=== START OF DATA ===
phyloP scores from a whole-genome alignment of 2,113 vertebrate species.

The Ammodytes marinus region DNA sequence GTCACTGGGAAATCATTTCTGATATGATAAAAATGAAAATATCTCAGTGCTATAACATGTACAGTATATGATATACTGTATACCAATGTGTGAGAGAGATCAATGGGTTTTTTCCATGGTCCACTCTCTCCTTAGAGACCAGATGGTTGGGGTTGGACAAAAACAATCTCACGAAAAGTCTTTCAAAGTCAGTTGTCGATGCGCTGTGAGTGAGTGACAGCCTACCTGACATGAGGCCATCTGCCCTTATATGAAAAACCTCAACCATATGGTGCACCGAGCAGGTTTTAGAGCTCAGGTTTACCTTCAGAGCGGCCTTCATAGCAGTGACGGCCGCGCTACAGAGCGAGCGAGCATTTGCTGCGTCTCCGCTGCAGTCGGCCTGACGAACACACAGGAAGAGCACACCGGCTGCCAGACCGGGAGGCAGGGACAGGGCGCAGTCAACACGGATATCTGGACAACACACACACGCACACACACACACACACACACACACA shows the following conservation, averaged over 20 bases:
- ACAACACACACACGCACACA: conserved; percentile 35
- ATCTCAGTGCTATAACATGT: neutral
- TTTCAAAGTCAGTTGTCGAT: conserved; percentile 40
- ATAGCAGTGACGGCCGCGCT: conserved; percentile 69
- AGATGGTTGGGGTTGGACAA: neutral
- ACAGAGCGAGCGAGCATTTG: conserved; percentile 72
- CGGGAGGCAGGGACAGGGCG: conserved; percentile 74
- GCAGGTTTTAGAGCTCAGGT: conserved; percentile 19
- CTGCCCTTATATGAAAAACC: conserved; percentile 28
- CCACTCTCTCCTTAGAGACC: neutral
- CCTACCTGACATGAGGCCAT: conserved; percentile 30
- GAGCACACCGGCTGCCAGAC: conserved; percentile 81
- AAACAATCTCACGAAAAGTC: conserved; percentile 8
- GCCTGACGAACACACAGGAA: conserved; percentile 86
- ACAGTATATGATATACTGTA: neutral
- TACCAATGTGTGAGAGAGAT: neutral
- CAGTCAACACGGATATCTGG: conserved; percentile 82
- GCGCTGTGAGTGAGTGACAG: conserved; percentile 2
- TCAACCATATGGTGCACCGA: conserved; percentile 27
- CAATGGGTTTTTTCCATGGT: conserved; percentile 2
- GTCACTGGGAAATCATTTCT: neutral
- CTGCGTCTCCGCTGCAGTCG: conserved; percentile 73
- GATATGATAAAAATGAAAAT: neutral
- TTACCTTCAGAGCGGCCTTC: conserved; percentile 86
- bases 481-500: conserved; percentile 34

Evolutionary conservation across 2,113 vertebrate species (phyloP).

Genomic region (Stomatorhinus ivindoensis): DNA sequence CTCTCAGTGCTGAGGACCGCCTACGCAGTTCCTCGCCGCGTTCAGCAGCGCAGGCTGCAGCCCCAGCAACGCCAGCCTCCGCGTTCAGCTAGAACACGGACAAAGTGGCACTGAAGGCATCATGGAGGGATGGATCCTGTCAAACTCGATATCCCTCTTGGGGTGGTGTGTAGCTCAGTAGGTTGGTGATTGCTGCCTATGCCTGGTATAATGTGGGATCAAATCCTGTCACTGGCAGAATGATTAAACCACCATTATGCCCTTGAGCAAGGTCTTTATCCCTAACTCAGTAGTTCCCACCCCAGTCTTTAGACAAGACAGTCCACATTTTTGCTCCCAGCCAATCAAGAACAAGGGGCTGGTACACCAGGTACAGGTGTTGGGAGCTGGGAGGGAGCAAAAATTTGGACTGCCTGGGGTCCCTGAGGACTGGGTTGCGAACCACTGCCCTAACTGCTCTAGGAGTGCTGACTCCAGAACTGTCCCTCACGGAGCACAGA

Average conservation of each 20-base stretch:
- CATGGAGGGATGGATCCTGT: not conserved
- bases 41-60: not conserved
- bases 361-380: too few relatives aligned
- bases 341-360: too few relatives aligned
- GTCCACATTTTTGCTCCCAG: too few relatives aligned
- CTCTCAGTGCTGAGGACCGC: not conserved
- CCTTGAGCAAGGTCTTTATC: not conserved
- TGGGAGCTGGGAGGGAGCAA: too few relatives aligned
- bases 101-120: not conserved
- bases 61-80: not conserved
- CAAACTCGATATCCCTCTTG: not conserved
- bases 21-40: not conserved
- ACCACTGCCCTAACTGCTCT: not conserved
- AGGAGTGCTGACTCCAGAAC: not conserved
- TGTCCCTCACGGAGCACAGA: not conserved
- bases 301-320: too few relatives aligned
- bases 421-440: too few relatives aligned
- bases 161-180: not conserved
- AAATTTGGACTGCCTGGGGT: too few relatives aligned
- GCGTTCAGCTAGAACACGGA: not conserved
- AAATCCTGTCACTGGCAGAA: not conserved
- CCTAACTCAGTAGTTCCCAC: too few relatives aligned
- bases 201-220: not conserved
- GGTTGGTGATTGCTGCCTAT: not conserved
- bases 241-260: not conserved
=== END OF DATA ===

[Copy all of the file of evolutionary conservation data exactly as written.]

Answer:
phyloP scores from a whole-genome alignment of 2,113 vertebrate species.

The Ammodytes marinus region DNA sequence GTCACTGGGAAATCATTTCTGATATGATAAAAATGAAAATATCTCAGTGCTATAACATGTACAGTATATGATATACTGTATACCAATGTGTGAGAGAGATCAATGGGTTTTTTCCATGGTCCACTCTCTCCTTAGAGACCAGATGGTTGGGGTTGGACAAAAACAATCTCACGAAAAGTCTTTCAAAGTCAGTTGTCGATGCGCTGTGAGTGAGTGACAGCCTACCTGACATGAGGCCATCTGCCCTTATATGAAAAACCTCAACCATATGGTGCACCGAGCAGGTTTTAGAGCTCAGGTTTACCTTCAGAGCGGCCTTCATAGCAGTGACGGCCGCGCTACAGAGCGAGCGAGCATTTGCTGCGTCTCCGCTGCAGTCGGCCTGACGAACACACAGGAAGAGCACACCGGCTGCCAGACCGGGAGGCAGGGACAGGGCGCAGTCAACACGGATATCTGGACAACACACACACGCACACACACACACACACACACACACA shows the following conservation, averaged over 20 bases:
- ACAACACACACACGCACACA: conserved; percentile 35
- ATCTCAGTGCTATAACATGT: neutral
- TTTCAAAGTCAGTTGTCGAT: conserved; percentile 40
- ATAGCAGTGACGGCCGCGCT: conserved; percentile 69
- AGATGGTTGGGGTTGGACAA: neutral
- ACAGAGCGAGCGAGCATTTG: conserved; percentile 72
- CGGGAGGCAGGGACAGGGCG: conserved; percentile 74
- GCAGGTTTTAGAGCTCAGGT: conserved; percentile 19
- CTGCCCTTATATGAAAAACC: conserved; percentile 28
- CCACTCTCTCCTTAGAGACC: neutral
- CCTACCTGACATGAGGCCAT: conserved; percentile 30
- GAGCACACCGGCTGCCAGAC: conserved; percentile 81
- AAACAATCTCACGAAAAGTC: conserved; percentile 8
- GCCTGACGAACACACAGGAA: conserved; percentile 86
- ACAGTATATGATATACTGTA: neutral
- TACCAATGTGTGAGAGAGAT: neutral
- CAGTCAACACGGATATCTGG: conserved; percentile 82
- GCGCTGTGAGTGAGTGACAG: conserved; percentile 2
- TCAACCATATGGTGCACCGA: conserved; percentile 27
- CAATGGGTTTTTTCCATGGT: conserved; percentile 2
- GTCACTGGGAAATCATTTCT: neutral
- CTGCGTCTCCGCTGCAGTCG: conserved; percentile 73
- GATATGATAAAAATGAAAAT: neutral
- TTACCTTCAGAGCGGCCTTC: conserved; percentile 86
- bases 481-500: conserved; percentile 34

Evolutionary conservation across 2,113 vertebrate species (phyloP).

Genomic region (Stomatorhinus ivindoensis): DNA sequence CTCTCAGTGCTGAGGACCGCCTACGCAGTTCCTCGCCGCGTTCAGCAGCGCAGGCTGCAGCCCCAGCAACGCCAGCCTCCGCGTTCAGCTAGAACACGGACAAAGTGGCACTGAAGGCATCATGGAGGGATGGATCCTGTCAAACTCGATATCCCTCTTGGGGTGGTGTGTAGCTCAGTAGGTTGGTGATTGCTGCCTATGCCTGGTATAATGTGGGATCAAATCCTGTCACTGGCAGAATGATTAAACCACCATTATGCCCTTGAGCAAGGTCTTTATCCCTAACTCAGTAGTTCCCACCCCAGTCTTTAGACAAGACAGTCCACATTTTTGCTCCCAGCCAATCAAGAACAAGGGGCTGGTACACCAGGTACAGGTGTTGGGAGCTGGGAGGGAGCAAAAATTTGGACTGCCTGGGGTCCCTGAGGACTGGGTTGCGAACCACTGCCCTAACTGCTCTAGGAGTGCTGACTCCAGAACTGTCCCTCACGGAGCACAGA

Average conservation of each 20-base stretch:
- CATGGAGGGATGGATCCTGT: not conserved
- bases 41-60: not conserved
- bases 361-380: too few relatives aligned
- bases 341-360: too few relatives aligned
- GTCCACATTTTTGCTCCCAG: too few relatives aligned
- CTCTCAGTGCTGAGGACCGC: not conserved
- CCTTGAGCAAGGTCTTTATC: not conserved
- TGGGAGCTGGGAGGGAGCAA: too few relatives aligned
- bases 101-120: not conserved
- bases 61-80: not conserved
- CAAACTCGATATCCCTCTTG: not conserved
- bases 21-40: not conserved
- ACCACTGCCCTAACTGCTCT: not conserved
- AGGAGTGCTGACTCCAGAAC: not conserved
- TGTCCCTCACGGAGCACAGA: not conserved
- bases 301-320: too few relatives aligned
- bases 421-440: too few relatives aligned
- bases 161-180: not conserved
- AAATTTGGACTGCCTGGGGT: too few relatives aligned
- GCGTTCAGCTAGAACACGGA: not conserved
- AAATCCTGTCACTGGCAGAA: not conserved
- CCTAACTCAGTAGTTCCCAC: too few relatives aligned
- bases 201-220: not conserved
- GGTTGGTGATTGCTGCCTAT: not conserved
- bases 241-260: not conserved